NEGOTIABLE: Austen Lloyd: TRUST ACCOUNTANT - KENTIf you are a Chartered Accou...

Geography Teacher

£85 - £120 per day: Randstad Education Cheshire: randstad education are curre...

Teaching Assistant

Negotiable: Randstad Education Group: You must:- Speak English as a first lang...

SEN Teaching Assistant

£17000 - £18000 per annum: Randstad Education Group: If you are a committed Te...

Day In a Page

Isis is an hour from Baghdad, the Iraq army has little chance against it, and air strikes won't help

Isis an hour away from Baghdad -

and with no sign of Iraq army being able to make a successful counter-attack
Turner Prize 2014 is frustratingly timid

Turner Prize 2014 is frustratingly timid

The exhibition nods to rich and potentially brilliant ideas, but steps back
Last chance to see: Half the world’s animals have disappeared over the last 40 years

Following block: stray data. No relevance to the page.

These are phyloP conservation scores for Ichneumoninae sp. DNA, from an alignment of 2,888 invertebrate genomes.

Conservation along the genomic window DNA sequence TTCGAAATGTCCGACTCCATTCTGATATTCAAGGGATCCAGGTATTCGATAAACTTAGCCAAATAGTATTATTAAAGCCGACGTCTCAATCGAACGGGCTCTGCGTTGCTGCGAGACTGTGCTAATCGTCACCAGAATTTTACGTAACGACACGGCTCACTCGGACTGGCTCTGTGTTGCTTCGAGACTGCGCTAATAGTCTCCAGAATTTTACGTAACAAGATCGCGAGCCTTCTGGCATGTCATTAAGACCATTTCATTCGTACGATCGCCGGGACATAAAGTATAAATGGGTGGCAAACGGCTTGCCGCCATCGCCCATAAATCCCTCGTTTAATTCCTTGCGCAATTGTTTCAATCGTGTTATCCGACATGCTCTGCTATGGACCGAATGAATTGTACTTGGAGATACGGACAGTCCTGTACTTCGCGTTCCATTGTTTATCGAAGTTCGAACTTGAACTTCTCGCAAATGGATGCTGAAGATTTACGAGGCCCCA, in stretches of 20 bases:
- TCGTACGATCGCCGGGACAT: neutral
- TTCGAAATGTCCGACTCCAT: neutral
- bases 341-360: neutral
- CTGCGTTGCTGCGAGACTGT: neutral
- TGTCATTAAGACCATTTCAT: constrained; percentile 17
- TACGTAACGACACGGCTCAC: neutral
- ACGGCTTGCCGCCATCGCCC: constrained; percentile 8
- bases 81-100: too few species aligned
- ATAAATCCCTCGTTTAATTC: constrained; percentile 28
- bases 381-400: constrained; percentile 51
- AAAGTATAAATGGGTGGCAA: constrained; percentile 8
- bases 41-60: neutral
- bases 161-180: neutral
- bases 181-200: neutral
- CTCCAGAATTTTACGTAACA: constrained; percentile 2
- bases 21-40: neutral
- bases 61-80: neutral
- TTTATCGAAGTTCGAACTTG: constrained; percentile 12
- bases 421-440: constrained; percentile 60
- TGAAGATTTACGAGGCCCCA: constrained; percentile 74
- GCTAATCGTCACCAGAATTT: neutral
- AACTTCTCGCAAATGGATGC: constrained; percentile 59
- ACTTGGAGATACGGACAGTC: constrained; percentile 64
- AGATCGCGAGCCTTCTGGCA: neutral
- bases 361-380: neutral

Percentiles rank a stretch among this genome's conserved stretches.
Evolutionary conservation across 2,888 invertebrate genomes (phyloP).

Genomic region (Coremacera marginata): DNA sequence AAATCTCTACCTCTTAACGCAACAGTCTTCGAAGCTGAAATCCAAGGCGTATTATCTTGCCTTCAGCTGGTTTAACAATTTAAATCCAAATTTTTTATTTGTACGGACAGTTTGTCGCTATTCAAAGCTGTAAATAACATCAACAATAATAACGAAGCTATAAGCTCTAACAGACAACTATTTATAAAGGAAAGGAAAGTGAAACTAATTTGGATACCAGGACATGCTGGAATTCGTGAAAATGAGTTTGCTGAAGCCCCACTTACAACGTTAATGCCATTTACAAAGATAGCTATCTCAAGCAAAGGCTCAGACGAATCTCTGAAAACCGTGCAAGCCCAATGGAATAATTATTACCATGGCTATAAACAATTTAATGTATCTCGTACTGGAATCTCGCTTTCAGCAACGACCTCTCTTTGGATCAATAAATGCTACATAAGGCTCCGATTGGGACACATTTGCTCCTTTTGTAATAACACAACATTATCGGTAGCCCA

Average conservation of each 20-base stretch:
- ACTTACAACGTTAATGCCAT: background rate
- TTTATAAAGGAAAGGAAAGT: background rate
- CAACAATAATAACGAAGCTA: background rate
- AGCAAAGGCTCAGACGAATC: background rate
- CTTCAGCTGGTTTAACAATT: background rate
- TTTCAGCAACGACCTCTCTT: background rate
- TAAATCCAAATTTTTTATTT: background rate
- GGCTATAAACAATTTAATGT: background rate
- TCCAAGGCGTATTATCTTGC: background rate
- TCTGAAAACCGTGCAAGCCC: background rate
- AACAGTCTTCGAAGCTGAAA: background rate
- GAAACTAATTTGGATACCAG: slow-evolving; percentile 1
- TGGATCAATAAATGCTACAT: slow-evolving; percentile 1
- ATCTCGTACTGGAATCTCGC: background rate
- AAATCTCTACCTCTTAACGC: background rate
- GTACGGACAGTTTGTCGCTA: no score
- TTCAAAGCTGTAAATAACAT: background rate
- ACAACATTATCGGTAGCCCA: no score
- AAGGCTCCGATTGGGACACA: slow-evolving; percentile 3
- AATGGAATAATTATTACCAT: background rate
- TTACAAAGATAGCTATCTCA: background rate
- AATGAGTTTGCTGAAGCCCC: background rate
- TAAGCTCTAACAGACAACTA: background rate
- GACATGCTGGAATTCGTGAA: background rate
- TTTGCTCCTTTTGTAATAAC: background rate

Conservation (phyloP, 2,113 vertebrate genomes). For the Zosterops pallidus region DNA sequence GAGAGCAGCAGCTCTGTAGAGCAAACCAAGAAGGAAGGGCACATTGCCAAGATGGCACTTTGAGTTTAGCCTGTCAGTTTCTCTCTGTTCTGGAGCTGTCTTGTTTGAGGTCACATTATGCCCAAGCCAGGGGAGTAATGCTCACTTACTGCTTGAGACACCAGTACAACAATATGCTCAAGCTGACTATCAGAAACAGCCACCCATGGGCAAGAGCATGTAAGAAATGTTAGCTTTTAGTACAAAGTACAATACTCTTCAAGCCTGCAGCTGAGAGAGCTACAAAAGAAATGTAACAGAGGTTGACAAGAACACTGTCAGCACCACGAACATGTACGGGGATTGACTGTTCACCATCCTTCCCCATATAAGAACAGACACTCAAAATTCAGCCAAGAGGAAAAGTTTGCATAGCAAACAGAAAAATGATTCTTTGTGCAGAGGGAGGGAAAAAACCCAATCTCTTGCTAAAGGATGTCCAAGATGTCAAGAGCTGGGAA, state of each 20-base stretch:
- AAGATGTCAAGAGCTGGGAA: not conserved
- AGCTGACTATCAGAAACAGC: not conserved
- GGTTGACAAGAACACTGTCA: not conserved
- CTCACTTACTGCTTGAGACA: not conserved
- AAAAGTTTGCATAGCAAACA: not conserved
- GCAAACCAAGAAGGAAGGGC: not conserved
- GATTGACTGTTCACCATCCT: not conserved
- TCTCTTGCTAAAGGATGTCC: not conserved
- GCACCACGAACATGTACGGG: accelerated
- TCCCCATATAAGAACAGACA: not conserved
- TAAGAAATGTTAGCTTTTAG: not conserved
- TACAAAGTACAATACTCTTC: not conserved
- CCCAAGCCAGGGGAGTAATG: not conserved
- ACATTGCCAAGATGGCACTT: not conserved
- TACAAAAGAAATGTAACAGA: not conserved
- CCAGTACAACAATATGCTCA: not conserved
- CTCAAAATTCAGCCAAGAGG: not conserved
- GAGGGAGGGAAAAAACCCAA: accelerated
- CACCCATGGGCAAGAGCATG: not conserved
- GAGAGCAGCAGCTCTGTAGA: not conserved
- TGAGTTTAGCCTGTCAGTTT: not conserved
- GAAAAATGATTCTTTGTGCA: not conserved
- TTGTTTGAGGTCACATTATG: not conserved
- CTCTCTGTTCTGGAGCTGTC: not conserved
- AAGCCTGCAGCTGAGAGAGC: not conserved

Last chance to see...

The Earth’s animal wildlife population has halved in 40 years
So here's why teenagers are always grumpy - and it's not what you think

Truth behind teens' grumpiness

Early school hours mess with their biological clocks
Why can no one stop hackers putting celebrities' private photos online?

Hacked photos: the third wave

Why can no one stop hackers putting celebrities' private photos online?
Royal Ballet star dubbed 'Charlize Theron in pointe shoes' takes on Manon

Homegrown ballerina is on the rise

Royal Ballet star Melissa Hamilton is about to tackle the role of Manon
Education, eduction, education? Our growing fascination with what really goes on in school

Education, education, education